For 20 years, a married couple kept a joint investment account with a well-known brokerage firm. In addition to their investment portfolio, there were liquid funds in a checking account each could use for expenses. They didn't use this checking account as their primary checking account, but each from time to time wrote a check on the investment account for major expenses.
Earlier this year, however, the wife discovered that her husband had been regularly writing checks made out to "cash" for thousands of dollars. During a 10-year period, her husband wrote checks for more than $350,000 made out to "cash."
The husband admitted that he used a significant portion of the funds to go to strip clubs. "He was pretending to go to work every day, when in fact he was either driving around waiting for the strip clubs to open, or spending the day in the clubs," his now ex-wife writes.
The couple divorced in June.
You might guess that my reader's question might have to do with the ethics of a husband who spends joint funds on such endeavors. It's not.
"Did our financial adviser have an ethical obligation to advise me about this activity?" she wants to know.
The couple only met with their financial adviser -- the broker for their investment account -- once a year.
Since her discovery, the wife decided to change brokers. When her former broker asked her why, she told him that she felt he should have given her a heads up about all the checks made out to "cash." She says that even a comment from him that they might want to restructure their investments to accommodate their new spending pattern would have sufficed. His response, she writes, was simply to say, "Oh."
My reader has every right to be furious with her ex-husband for spending their joint account funds on personal expenses about which she apparently had no knowledge.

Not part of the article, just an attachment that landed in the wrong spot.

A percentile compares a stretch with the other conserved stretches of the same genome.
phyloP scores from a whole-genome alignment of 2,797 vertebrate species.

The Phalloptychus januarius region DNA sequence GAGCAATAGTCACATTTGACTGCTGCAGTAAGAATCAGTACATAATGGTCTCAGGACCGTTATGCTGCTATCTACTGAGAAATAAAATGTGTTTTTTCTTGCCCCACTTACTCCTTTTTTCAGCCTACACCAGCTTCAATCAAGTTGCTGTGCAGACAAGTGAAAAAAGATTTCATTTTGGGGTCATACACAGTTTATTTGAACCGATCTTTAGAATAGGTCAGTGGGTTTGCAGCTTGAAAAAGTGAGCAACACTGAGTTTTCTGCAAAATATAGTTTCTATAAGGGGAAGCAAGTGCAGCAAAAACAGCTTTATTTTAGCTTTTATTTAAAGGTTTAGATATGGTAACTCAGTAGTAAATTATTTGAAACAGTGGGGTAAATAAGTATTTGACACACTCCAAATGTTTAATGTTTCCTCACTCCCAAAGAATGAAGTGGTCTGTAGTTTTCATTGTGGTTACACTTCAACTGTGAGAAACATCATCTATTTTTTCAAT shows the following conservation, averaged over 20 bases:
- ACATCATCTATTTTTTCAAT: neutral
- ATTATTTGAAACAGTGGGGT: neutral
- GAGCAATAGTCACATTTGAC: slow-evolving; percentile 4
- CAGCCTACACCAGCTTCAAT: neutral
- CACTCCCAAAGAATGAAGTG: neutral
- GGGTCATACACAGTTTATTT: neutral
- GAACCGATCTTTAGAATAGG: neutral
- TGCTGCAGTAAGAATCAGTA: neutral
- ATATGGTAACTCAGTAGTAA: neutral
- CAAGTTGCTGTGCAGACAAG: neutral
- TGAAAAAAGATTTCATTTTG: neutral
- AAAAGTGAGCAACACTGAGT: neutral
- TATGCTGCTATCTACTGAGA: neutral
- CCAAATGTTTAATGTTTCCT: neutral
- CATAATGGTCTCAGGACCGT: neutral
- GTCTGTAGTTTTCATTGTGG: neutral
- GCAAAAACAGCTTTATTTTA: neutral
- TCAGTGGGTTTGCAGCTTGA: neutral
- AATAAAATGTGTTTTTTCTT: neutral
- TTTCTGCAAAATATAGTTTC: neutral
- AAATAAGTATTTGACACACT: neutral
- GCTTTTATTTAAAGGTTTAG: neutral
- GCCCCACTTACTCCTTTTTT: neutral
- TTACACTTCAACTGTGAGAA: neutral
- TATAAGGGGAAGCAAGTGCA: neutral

But her beef is with her ex-husband, not her ex-broker. Unless he gave them advice that went against their instructions or if he failed to make note that they were living beyond their means when he assisted then in creating a financial plan, it was not his business to keep tabs on what they were using their checking account for.
The checks her husband wrote were written over a decade. Both of their names were on the account and each had access to the funds. That her husband used the money for a purpose his wife found objectionable is clear, but that's an issue between the two of them.
It's unfortunate that no red flags arose for my reader during the time her husband was spending their money on his extracurricular activities. But in a relationship presumably built on trust, it's not unusual that she would not have suspected such behavior.
The right thing is for my reader to cast responsibility for her husband's behavior squarely on his shoulders.
Jeffrey L. Seglin, author of The Right Thing: Conscience, Profit and Personal Responsibility in Today's Business, is an associate professor at Emerson College in Boston, where he teaches writing and ethics.
Do you have ethical questions that you need answered? Send them to firstname.lastname@example.org.
(c) 2011 JEFFREY L. SEGLIN. Distributed by Tribune Media Services, Inc.